Throughout the twentieth century there have been anecdotal accounts of the benefits of ‘camping therapy’ in North America. Indeed, wilderness therapy is gaining increased attention as an approach that involves a combination of cognitive therapy and/or humanistic therapy approaches within a nature setting (i.e., typically far away from urban contexts).
Towards the end of the twentieth century, there were more than 700 wilderness experience programs in the United States alone and those programs specifically designed as wilderness therapeutic interventions numbered somewhere from 60-100.
The major studies in wilderness therapy tend to report improved self-esteem and personal development as well as interpersonal development and enhanced social skills. Many wilderness therapy programs have concentrated on treating adolescents living in psychiatric environments as well as those with emotional and/or substance abuse problems. These programs report significant increases in participants’ self-esteem as well as improvements in delinquent behaviour.
Does the length of time matter?
In ecopsychologist Robert Greenway’s twenty-two years of running a wilderness therapy training program at Sonoma State University, he has become a deep believer in the power of nature to facilitate changed psychological processes. In his experience, a wilderness encounter needs to last ten or more days in order to promote meaningful and lasting change.
However, other researchers suggest that even experiences of a shorter duration are worthwhile. David Cole and Troy Hall recently conducted a study to examine whether the amount of time spent in a wilderness environment was important to individuals’ experience of restoration as well as whether the number of people encountered along a trail affected hikers’ experiences. They found that no matter the trail congestion or the length of time, most participants reported feeling reduced stress as well as mentally refreshed. And they conclude that the restorative effects of spending time in nature can occur in a relatively short amount of time, and whether one is alone or in the company of others.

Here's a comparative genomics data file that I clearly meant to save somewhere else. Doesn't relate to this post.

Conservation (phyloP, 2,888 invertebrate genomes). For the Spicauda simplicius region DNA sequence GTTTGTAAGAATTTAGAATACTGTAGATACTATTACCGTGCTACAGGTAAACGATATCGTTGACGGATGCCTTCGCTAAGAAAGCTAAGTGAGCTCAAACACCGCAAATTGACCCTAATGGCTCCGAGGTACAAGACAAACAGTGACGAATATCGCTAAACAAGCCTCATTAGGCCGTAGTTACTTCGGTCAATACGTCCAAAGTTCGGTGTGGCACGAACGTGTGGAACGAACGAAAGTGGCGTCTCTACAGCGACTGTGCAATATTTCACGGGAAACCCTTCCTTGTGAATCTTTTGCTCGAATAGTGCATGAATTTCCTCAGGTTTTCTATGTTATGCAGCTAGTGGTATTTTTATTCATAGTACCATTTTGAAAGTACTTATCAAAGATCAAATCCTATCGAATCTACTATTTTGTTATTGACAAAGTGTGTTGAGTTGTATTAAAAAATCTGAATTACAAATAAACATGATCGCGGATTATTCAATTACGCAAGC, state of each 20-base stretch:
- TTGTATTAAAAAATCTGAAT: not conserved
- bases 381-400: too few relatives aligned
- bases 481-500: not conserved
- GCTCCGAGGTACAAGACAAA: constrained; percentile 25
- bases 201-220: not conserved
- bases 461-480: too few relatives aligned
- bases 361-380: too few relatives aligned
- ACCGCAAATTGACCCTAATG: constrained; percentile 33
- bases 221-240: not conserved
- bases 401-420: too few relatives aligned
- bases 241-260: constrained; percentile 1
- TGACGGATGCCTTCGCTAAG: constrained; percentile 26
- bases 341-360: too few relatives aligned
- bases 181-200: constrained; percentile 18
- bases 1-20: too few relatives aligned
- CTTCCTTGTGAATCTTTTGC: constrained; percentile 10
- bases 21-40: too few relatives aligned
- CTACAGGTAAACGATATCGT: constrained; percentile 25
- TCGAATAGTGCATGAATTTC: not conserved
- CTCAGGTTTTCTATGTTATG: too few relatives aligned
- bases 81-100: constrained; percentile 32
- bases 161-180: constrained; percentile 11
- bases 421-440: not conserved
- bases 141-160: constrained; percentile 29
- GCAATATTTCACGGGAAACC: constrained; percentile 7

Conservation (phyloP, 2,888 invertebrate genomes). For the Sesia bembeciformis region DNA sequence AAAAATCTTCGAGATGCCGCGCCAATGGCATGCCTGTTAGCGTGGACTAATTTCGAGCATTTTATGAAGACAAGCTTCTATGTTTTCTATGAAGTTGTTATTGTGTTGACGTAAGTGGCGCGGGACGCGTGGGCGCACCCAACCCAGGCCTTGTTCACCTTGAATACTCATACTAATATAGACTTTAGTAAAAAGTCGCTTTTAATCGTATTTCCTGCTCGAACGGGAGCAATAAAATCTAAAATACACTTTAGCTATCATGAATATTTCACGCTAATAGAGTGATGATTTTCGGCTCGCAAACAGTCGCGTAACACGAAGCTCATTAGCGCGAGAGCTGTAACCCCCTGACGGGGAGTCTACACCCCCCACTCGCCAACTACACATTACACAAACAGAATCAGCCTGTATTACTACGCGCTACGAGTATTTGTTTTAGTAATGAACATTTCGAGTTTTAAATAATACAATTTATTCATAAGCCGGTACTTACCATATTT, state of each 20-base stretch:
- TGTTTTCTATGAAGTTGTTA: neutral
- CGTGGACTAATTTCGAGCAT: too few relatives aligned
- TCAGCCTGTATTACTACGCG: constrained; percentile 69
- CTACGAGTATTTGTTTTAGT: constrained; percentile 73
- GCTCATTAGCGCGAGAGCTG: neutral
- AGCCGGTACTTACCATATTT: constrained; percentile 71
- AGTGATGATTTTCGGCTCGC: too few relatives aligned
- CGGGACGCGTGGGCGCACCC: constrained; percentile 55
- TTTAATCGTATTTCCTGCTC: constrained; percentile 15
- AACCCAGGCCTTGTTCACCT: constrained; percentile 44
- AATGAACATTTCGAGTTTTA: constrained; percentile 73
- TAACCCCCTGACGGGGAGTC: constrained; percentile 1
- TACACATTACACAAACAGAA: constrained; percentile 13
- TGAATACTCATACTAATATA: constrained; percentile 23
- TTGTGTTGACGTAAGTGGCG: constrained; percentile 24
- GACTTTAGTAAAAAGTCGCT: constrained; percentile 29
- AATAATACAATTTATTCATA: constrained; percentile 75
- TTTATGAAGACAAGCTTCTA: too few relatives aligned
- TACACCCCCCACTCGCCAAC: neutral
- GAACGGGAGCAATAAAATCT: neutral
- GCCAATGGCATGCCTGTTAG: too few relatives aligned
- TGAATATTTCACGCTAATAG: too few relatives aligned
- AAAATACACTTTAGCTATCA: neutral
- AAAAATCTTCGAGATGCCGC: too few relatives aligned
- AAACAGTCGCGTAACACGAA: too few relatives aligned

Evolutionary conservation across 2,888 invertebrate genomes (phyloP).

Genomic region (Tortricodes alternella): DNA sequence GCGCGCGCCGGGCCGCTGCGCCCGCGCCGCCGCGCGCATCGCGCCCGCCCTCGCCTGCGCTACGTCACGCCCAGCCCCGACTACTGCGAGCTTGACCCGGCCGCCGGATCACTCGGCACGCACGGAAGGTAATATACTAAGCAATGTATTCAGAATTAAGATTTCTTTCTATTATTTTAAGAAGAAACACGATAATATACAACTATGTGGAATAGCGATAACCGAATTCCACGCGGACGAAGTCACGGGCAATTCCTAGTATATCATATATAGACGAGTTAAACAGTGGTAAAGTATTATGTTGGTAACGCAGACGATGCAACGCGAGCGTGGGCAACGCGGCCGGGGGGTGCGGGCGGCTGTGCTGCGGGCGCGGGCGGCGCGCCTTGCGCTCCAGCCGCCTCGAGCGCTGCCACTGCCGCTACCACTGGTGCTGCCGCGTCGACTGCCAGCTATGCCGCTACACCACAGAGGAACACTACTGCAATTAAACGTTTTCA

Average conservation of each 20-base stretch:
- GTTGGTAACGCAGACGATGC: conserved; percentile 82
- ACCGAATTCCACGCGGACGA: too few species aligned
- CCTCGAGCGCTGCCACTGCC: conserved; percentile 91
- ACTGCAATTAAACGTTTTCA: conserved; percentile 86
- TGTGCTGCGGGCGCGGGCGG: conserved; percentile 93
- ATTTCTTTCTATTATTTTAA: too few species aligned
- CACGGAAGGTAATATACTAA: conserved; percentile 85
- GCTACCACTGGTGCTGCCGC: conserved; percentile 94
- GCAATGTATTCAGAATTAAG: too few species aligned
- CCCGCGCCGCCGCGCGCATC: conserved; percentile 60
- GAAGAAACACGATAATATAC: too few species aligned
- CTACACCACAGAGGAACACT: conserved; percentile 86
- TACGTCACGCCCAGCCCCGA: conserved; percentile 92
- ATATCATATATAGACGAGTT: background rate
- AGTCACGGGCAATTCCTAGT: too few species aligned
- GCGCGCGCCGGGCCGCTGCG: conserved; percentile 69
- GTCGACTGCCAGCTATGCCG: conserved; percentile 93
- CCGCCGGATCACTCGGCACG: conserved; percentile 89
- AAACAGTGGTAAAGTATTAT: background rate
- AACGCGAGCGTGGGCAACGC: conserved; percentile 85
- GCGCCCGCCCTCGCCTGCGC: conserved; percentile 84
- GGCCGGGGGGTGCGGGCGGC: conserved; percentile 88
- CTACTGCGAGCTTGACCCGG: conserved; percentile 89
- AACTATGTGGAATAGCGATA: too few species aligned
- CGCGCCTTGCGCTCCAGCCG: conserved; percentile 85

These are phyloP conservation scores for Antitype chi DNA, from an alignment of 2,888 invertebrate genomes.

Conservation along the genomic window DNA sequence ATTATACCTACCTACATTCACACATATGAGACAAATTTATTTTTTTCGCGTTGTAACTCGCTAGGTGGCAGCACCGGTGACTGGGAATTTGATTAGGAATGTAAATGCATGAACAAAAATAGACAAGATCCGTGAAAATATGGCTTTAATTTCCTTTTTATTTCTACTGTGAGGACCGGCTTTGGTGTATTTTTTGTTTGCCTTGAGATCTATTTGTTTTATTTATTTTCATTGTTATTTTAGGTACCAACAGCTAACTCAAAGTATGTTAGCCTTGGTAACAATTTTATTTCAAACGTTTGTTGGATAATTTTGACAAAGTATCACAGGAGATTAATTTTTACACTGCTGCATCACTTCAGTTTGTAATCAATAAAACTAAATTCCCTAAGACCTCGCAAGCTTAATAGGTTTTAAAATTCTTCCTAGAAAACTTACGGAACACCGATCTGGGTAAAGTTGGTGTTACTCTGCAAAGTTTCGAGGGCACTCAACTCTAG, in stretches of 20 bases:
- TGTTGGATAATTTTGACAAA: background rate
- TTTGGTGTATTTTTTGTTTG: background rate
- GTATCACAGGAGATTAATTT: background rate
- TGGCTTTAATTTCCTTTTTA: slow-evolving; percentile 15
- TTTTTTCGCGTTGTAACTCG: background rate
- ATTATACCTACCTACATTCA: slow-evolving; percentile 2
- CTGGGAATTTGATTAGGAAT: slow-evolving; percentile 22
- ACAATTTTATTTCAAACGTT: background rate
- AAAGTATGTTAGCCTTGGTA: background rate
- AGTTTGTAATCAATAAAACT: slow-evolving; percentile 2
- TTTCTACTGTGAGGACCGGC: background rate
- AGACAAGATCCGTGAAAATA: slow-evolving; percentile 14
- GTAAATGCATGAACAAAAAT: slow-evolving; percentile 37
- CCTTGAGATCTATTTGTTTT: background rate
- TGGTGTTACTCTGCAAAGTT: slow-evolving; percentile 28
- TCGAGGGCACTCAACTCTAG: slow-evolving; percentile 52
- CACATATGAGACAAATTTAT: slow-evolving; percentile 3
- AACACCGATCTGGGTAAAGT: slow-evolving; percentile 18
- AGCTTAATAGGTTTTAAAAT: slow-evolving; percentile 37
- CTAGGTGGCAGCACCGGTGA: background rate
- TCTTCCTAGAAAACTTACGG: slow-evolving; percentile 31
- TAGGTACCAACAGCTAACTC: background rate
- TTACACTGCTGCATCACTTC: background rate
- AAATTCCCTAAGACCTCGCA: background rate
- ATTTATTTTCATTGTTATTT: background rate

Cole, David N. and Hall, Troy E. (2010). Experiencing the restorative components of wilderness environments: does congestion interfere and does length of exposure matter? Environment and Behavior, 42(6), 806-823.
Davis-Berman, Jennifer and Berman, Dene S. (1989). The wilderness therapy program: An empirical study of its effects with adolescents in an outpatient setting. Journal of Contemporary Psychotherapy 19(4), 271-281.
Greenway, Robert. (2009). The wilderness experience as therapy: We’ve been here before. In L. Buzzell and C. Chalquist (Eds). Ecotherapy: Healing with nature in mind (pp. 132-139). San Francisco: Sierra Club Books.
Russell, Keith C. (2006). Brat camp, boot camp, or ........? Exploring wilderness therapy program theory. Journal of Adventure Education & Outdoor Learning, 6(1), 51-67.
Russell, Keith C., and Farnum, Jen. (2007). A concurrent model of the wilderness therapy process. Journal of Adventure Education & Outdoor Learning, 4(1), 39-55.